Simon Johnson was chief economist for the International Monetary Fund in 2007 and 2008. Now he is a professor at MIT, is a senior fellow at The Peterson Institute for International Economics, and blogs about the global economic crisis at The Baseline Scenario. For the last several months, he has been among the most vocal public economists warning that the US government's response to the crisis is far from enough. Now, in a new piece for the May issue of The Atlantic, Johnson warns that the very people who lead the way into the financial crisis--the management of America's biggest banks--are being given too much say in how to respond to the crisis.
In its depth and suddenness, the U.S. economic and financial crisis is shockingly reminiscent of moments we have recently seen in emerging markets (and only in emerging markets): South Korea (1997), Malaysia (1998), Russia and Argentina (time and again). In each of those cases, global investors, afraid that the country or its financial sector wouldn’t be able to pay off mountainous debt, suddenly stopped lending. And in each case, that fear became self-fulfilling, as banks that couldn’t roll over their debt did, in fact, become unable to pay. This is precisely what drove Lehman Brothers into bankruptcy on September 15, causing all sources of funding to the U.S. financial sector to dry up overnight. Just as in emerging-market crises, the weakness in the banking system has quickly rippled out into the rest of the economy, causing a severe economic contraction and hardship for millions of people.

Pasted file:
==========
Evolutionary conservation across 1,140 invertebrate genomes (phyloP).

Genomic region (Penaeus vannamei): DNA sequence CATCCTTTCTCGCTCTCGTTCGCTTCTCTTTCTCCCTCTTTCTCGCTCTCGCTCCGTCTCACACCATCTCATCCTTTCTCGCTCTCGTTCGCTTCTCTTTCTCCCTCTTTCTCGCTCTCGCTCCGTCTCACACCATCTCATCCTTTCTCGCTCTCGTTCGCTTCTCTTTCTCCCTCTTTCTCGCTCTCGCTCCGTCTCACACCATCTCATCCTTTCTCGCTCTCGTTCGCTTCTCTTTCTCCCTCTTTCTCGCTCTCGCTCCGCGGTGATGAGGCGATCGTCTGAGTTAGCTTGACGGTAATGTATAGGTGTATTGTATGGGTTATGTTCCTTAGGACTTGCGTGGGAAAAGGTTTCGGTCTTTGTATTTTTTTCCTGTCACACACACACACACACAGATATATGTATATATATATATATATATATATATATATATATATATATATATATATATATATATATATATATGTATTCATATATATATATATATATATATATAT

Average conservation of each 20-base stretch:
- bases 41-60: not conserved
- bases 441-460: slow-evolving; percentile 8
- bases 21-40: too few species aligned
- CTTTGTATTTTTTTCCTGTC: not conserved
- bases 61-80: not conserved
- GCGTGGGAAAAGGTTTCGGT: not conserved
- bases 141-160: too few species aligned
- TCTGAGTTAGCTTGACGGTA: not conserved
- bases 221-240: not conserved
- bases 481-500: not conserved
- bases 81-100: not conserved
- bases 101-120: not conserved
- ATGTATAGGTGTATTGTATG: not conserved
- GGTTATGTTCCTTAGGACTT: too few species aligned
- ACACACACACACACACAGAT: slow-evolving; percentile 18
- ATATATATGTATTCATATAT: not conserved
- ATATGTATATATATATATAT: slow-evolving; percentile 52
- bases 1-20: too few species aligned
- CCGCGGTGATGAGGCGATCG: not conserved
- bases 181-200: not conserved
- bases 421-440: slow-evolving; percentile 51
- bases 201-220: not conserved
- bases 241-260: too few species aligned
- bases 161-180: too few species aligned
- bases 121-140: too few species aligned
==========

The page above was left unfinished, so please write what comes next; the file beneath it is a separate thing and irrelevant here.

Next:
But there’s a deeper and more disturbing similarity: elite business interests—financiers, in the case of the U.S.—played a central role in creating the crisis, making ever-larger gambles, with the implicit backing of the government, until the inevitable collapse. More alarming, they are now using their influence to prevent precisely the sorts of reforms that are needed, and fast, to pull the economy out of its nosedive. The government seems helpless, or unwilling, to act against them.
Read The Quiet Coup from The Atlantic here.
Johnson has been making the rounds today to sound the warning in person. You can watch the five-minute version, from MSNBC:
Or for a more extensive, 50-minute version from On Point with Tom Ashbrook, download the podcast or listen here: